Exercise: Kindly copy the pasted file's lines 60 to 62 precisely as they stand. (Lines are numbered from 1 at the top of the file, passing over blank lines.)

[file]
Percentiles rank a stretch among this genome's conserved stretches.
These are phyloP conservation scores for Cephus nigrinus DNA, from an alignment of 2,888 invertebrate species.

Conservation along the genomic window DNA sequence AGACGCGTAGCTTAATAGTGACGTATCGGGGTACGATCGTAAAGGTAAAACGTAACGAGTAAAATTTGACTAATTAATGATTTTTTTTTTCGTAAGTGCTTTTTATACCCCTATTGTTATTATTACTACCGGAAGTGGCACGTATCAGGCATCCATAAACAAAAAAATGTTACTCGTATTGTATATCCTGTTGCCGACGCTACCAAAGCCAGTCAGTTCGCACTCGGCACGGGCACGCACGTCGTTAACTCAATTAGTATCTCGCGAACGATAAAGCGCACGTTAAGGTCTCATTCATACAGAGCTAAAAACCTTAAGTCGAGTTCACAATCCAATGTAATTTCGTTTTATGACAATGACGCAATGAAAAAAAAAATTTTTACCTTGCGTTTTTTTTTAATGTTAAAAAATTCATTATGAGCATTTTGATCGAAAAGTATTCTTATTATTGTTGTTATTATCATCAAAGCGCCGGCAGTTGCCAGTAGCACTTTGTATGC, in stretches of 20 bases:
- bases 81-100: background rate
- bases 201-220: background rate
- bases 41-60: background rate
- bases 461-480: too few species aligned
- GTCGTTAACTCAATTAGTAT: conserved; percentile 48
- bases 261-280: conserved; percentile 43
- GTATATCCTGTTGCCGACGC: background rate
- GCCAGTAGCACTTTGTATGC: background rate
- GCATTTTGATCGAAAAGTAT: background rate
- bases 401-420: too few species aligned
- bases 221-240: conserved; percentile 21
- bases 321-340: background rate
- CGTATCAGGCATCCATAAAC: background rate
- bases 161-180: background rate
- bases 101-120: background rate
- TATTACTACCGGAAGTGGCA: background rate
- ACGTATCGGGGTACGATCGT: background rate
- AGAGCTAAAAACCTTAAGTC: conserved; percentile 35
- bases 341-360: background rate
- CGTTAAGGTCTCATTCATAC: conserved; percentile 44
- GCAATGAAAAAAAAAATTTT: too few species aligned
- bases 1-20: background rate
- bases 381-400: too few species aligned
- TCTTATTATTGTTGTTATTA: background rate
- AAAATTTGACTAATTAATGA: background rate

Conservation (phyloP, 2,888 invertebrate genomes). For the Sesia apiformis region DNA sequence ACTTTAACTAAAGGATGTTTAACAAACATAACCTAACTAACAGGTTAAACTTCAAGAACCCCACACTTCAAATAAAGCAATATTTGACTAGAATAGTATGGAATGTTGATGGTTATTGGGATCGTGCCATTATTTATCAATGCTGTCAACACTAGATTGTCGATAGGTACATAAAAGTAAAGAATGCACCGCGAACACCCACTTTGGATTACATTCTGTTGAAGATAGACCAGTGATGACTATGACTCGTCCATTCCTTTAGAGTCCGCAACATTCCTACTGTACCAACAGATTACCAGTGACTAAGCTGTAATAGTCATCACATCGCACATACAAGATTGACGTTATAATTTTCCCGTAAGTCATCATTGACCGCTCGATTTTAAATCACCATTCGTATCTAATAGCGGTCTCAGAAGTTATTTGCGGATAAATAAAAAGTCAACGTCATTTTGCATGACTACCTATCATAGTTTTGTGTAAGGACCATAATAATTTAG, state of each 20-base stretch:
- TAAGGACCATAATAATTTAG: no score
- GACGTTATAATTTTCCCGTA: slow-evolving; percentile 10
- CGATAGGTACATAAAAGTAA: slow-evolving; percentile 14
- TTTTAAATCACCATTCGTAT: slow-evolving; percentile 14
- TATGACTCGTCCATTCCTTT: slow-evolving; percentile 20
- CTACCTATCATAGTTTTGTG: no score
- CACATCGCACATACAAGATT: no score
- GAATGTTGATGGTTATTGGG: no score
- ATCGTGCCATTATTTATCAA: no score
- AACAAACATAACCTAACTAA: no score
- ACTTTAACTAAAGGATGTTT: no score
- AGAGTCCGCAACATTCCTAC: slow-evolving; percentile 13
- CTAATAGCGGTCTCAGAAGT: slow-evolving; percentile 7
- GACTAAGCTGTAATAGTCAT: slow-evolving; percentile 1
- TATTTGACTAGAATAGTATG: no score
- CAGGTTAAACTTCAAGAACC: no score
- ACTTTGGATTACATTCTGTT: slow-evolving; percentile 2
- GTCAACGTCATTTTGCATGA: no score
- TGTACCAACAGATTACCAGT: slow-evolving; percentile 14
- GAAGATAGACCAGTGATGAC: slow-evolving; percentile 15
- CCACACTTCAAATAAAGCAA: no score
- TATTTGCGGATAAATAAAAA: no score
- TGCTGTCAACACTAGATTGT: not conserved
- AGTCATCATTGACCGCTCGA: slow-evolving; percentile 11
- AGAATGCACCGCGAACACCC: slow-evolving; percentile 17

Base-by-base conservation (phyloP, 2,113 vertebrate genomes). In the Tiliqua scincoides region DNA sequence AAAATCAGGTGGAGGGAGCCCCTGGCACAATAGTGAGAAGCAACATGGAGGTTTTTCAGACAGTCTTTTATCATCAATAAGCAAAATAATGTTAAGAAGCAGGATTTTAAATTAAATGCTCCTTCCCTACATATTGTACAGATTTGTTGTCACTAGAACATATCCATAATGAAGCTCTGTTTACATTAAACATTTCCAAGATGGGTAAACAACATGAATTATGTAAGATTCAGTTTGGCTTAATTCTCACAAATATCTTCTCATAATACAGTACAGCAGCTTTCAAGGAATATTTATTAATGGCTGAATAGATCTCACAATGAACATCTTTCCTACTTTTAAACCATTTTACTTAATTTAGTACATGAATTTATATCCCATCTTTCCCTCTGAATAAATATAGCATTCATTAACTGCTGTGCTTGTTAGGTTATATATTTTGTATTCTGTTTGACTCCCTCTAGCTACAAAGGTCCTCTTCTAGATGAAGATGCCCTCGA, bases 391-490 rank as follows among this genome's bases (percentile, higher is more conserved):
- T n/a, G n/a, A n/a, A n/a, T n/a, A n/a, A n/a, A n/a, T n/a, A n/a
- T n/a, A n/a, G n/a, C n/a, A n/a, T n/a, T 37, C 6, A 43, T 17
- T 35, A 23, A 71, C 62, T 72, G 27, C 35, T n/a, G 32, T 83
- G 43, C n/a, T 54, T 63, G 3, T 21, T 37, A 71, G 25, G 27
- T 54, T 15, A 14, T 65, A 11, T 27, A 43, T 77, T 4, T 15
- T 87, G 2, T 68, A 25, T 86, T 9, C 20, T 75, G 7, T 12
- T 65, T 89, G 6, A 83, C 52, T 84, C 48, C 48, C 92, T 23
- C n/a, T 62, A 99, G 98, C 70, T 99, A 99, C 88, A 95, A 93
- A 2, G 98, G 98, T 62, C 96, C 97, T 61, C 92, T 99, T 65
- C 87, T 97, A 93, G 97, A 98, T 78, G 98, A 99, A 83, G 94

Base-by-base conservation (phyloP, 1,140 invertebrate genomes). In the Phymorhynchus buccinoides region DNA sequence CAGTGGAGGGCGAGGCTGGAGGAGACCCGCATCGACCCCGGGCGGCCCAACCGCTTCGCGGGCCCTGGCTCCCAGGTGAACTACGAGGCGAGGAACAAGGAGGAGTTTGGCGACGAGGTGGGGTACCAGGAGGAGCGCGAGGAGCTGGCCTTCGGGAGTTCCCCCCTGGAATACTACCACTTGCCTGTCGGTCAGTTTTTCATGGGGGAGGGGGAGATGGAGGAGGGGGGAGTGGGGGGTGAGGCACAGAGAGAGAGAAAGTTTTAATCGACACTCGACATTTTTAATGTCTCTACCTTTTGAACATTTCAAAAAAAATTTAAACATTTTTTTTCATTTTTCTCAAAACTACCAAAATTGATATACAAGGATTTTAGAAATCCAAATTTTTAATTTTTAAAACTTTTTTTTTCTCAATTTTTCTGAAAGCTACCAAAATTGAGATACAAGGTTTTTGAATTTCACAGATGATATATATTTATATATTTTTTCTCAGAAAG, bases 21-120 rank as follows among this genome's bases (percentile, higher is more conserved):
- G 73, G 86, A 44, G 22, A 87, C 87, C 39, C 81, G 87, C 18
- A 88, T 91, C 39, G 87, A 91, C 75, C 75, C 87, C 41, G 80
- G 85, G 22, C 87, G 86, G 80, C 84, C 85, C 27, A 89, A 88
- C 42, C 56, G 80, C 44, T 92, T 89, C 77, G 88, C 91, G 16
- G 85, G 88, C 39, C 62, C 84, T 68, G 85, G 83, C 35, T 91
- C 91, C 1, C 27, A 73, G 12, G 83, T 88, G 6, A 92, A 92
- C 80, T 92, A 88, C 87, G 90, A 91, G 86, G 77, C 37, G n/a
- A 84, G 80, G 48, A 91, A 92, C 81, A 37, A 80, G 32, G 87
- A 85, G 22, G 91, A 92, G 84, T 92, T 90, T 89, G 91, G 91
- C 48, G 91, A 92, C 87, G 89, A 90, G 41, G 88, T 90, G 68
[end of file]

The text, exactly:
- T 54, T 15, A 14, T 65, A 11, T 27, A 43, T 77, T 4, T 15
- T 87, G 2, T 68, A 25, T 86, T 9, C 20, T 75, G 7, T 12
- T 65, T 89, G 6, A 83, C 52, T 84, C 48, C 48, C 92, T 23